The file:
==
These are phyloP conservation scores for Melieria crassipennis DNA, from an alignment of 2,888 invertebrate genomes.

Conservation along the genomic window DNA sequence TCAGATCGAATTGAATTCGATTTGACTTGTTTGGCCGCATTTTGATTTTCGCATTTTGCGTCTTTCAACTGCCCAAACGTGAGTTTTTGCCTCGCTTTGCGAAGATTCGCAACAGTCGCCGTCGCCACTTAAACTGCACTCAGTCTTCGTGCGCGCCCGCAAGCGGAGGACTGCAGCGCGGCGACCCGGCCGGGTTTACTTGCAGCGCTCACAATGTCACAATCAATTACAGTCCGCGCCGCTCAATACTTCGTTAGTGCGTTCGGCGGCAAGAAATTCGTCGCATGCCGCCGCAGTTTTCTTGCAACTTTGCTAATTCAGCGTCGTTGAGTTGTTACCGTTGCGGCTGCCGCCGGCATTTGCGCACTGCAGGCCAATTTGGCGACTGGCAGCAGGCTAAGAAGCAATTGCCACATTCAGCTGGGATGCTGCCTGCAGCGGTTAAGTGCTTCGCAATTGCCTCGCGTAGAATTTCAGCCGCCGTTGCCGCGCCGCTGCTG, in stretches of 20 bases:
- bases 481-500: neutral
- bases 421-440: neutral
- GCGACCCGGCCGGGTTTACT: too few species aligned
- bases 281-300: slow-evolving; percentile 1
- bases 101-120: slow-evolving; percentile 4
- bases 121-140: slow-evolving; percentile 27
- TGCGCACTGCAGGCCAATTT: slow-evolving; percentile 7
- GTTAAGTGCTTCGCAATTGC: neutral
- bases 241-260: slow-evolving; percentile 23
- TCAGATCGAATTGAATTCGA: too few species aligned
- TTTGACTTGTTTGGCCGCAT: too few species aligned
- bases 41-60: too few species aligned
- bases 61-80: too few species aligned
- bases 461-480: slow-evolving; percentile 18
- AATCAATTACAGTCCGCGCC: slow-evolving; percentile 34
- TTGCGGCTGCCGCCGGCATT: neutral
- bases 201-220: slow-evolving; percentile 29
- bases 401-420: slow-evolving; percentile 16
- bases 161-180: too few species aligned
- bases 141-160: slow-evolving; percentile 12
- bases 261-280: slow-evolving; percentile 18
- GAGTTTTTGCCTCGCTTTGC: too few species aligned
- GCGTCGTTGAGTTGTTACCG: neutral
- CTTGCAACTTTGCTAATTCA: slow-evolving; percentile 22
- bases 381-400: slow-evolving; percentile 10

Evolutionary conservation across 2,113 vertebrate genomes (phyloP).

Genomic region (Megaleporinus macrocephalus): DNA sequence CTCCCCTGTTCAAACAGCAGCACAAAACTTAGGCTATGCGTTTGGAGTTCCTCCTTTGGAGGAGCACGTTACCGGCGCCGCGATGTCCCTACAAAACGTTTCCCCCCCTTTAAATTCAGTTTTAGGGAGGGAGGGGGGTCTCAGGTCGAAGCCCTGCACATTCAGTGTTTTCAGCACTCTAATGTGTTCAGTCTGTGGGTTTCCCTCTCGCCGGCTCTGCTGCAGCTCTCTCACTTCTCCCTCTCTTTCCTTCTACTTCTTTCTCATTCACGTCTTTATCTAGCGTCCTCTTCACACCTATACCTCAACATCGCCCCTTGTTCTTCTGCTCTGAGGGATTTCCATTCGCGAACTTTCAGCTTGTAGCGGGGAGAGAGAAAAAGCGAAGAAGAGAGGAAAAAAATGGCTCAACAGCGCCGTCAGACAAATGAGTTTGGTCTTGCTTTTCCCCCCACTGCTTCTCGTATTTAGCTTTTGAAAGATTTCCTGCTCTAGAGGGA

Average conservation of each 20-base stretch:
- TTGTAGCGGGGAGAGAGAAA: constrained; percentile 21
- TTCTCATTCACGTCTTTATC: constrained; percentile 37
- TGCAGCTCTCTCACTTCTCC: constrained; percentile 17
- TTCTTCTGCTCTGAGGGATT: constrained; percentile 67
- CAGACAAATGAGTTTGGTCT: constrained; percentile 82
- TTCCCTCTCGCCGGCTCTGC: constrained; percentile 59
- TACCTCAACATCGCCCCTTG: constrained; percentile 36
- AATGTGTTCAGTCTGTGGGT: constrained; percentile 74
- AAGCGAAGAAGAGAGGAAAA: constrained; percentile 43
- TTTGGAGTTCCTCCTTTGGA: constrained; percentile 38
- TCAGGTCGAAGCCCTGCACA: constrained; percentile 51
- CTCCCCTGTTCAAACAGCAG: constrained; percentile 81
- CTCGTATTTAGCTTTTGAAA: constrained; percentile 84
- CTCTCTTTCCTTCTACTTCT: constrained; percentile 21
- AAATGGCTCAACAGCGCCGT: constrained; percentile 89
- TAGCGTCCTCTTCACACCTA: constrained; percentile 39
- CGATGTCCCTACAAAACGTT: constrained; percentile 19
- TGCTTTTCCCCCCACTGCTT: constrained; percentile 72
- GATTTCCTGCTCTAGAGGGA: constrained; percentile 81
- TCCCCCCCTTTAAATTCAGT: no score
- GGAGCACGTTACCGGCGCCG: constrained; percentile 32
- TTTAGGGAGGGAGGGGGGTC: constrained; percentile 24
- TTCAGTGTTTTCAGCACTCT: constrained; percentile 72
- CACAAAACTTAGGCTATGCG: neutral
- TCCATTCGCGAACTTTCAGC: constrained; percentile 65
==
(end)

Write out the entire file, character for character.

These are phyloP conservation scores for Melieria crassipennis DNA, from an alignment of 2,888 invertebrate genomes.

Conservation along the genomic window DNA sequence TCAGATCGAATTGAATTCGATTTGACTTGTTTGGCCGCATTTTGATTTTCGCATTTTGCGTCTTTCAACTGCCCAAACGTGAGTTTTTGCCTCGCTTTGCGAAGATTCGCAACAGTCGCCGTCGCCACTTAAACTGCACTCAGTCTTCGTGCGCGCCCGCAAGCGGAGGACTGCAGCGCGGCGACCCGGCCGGGTTTACTTGCAGCGCTCACAATGTCACAATCAATTACAGTCCGCGCCGCTCAATACTTCGTTAGTGCGTTCGGCGGCAAGAAATTCGTCGCATGCCGCCGCAGTTTTCTTGCAACTTTGCTAATTCAGCGTCGTTGAGTTGTTACCGTTGCGGCTGCCGCCGGCATTTGCGCACTGCAGGCCAATTTGGCGACTGGCAGCAGGCTAAGAAGCAATTGCCACATTCAGCTGGGATGCTGCCTGCAGCGGTTAAGTGCTTCGCAATTGCCTCGCGTAGAATTTCAGCCGCCGTTGCCGCGCCGCTGCTG, in stretches of 20 bases:
- bases 481-500: neutral
- bases 421-440: neutral
- GCGACCCGGCCGGGTTTACT: too few species aligned
- bases 281-300: slow-evolving; percentile 1
- bases 101-120: slow-evolving; percentile 4
- bases 121-140: slow-evolving; percentile 27
- TGCGCACTGCAGGCCAATTT: slow-evolving; percentile 7
- GTTAAGTGCTTCGCAATTGC: neutral
- bases 241-260: slow-evolving; percentile 23
- TCAGATCGAATTGAATTCGA: too few species aligned
- TTTGACTTGTTTGGCCGCAT: too few species aligned
- bases 41-60: too few species aligned
- bases 61-80: too few species aligned
- bases 461-480: slow-evolving; percentile 18
- AATCAATTACAGTCCGCGCC: slow-evolving; percentile 34
- TTGCGGCTGCCGCCGGCATT: neutral
- bases 201-220: slow-evolving; percentile 29
- bases 401-420: slow-evolving; percentile 16
- bases 161-180: too few species aligned
- bases 141-160: slow-evolving; percentile 12
- bases 261-280: slow-evolving; percentile 18
- GAGTTTTTGCCTCGCTTTGC: too few species aligned
- GCGTCGTTGAGTTGTTACCG: neutral
- CTTGCAACTTTGCTAATTCA: slow-evolving; percentile 22
- bases 381-400: slow-evolving; percentile 10

Evolutionary conservation across 2,113 vertebrate genomes (phyloP).

Genomic region (Megaleporinus macrocephalus): DNA sequence CTCCCCTGTTCAAACAGCAGCACAAAACTTAGGCTATGCGTTTGGAGTTCCTCCTTTGGAGGAGCACGTTACCGGCGCCGCGATGTCCCTACAAAACGTTTCCCCCCCTTTAAATTCAGTTTTAGGGAGGGAGGGGGGTCTCAGGTCGAAGCCCTGCACATTCAGTGTTTTCAGCACTCTAATGTGTTCAGTCTGTGGGTTTCCCTCTCGCCGGCTCTGCTGCAGCTCTCTCACTTCTCCCTCTCTTTCCTTCTACTTCTTTCTCATTCACGTCTTTATCTAGCGTCCTCTTCACACCTATACCTCAACATCGCCCCTTGTTCTTCTGCTCTGAGGGATTTCCATTCGCGAACTTTCAGCTTGTAGCGGGGAGAGAGAAAAAGCGAAGAAGAGAGGAAAAAAATGGCTCAACAGCGCCGTCAGACAAATGAGTTTGGTCTTGCTTTTCCCCCCACTGCTTCTCGTATTTAGCTTTTGAAAGATTTCCTGCTCTAGAGGGA

Average conservation of each 20-base stretch:
- TTGTAGCGGGGAGAGAGAAA: constrained; percentile 21
- TTCTCATTCACGTCTTTATC: constrained; percentile 37
- TGCAGCTCTCTCACTTCTCC: constrained; percentile 17
- TTCTTCTGCTCTGAGGGATT: constrained; percentile 67
- CAGACAAATGAGTTTGGTCT: constrained; percentile 82
- TTCCCTCTCGCCGGCTCTGC: constrained; percentile 59
- TACCTCAACATCGCCCCTTG: constrained; percentile 36
- AATGTGTTCAGTCTGTGGGT: constrained; percentile 74
- AAGCGAAGAAGAGAGGAAAA: constrained; percentile 43
- TTTGGAGTTCCTCCTTTGGA: constrained; percentile 38
- TCAGGTCGAAGCCCTGCACA: constrained; percentile 51
- CTCCCCTGTTCAAACAGCAG: constrained; percentile 81
- CTCGTATTTAGCTTTTGAAA: constrained; percentile 84
- CTCTCTTTCCTTCTACTTCT: constrained; percentile 21
- AAATGGCTCAACAGCGCCGT: constrained; percentile 89
- TAGCGTCCTCTTCACACCTA: constrained; percentile 39
- CGATGTCCCTACAAAACGTT: constrained; percentile 19
- TGCTTTTCCCCCCACTGCTT: constrained; percentile 72
- GATTTCCTGCTCTAGAGGGA: constrained; percentile 81
- TCCCCCCCTTTAAATTCAGT: no score
- GGAGCACGTTACCGGCGCCG: constrained; percentile 32
- TTTAGGGAGGGAGGGGGGTC: constrained; percentile 24
- TTCAGTGTTTTCAGCACTCT: constrained; percentile 72
- CACAAAACTTAGGCTATGCG: neutral
- TCCATTCGCGAACTTTCAGC: constrained; percentile 65